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Why a global recession is unlikely

By Koichi Hamada

06 Sep 2023 · 3 min read

informed Summary

  1. Earlier this year, many predicted a global recession, but as of mid-2023, only China seems to be at risk of a prolonged economic slump. Stock markets are thriving in New York, London, Europe, and Tokyo, Koichi Hamada notes.

NEW HAVEN – Earlier this year, predictions that a recession would soon grip the global economy were rampant. But, more than halfway through 2023, China is the only major economy that appears to be at significant risk of a prolonged slump. In New York and London, and across Europe, stock markets are soaring. In Tokyo, the Nikkei hit a 33-year high in June. While some economies are struggling, a global recession now appears highly unlikely.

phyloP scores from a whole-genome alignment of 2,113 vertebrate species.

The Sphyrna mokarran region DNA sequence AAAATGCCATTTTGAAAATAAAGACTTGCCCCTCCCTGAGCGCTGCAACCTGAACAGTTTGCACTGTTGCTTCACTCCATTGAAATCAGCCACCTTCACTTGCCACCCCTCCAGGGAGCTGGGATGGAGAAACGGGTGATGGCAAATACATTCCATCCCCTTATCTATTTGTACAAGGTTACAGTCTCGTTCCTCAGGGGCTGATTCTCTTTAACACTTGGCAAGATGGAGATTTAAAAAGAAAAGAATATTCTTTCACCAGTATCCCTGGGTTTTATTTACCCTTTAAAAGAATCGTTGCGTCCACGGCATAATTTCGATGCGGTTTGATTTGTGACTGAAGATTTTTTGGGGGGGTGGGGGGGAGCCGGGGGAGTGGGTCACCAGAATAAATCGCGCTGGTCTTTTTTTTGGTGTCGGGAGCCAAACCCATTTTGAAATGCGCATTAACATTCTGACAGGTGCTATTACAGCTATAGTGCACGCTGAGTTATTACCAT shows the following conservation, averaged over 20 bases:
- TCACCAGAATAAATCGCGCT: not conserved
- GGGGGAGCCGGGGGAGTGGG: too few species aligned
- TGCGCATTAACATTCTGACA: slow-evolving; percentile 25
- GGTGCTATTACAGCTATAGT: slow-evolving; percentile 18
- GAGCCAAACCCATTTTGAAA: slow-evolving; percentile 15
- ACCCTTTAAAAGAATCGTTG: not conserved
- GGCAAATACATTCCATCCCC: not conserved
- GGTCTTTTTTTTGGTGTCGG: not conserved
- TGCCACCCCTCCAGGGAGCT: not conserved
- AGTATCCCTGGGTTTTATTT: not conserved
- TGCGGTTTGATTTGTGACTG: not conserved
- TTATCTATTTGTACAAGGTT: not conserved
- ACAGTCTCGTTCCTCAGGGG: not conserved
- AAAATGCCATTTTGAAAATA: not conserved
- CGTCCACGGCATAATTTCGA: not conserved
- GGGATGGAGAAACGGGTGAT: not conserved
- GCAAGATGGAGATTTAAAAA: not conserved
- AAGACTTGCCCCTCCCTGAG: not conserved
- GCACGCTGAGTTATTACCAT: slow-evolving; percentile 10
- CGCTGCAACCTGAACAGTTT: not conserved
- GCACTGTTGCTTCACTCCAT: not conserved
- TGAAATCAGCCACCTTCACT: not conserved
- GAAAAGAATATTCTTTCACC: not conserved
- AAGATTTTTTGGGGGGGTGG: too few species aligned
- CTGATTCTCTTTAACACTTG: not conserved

An economic downturn can have many causes. For example, excessive consumer and investor confidence or very high levels of public spending can drive up aggregate demand to the point that inflation begins to rise, forcing policymakers, especially central banks, to intervene to cool an overheating economy. If they overdo it – say, by raising interest rates, and thus borrowing costs, too aggressively – they can push the economy into recession.

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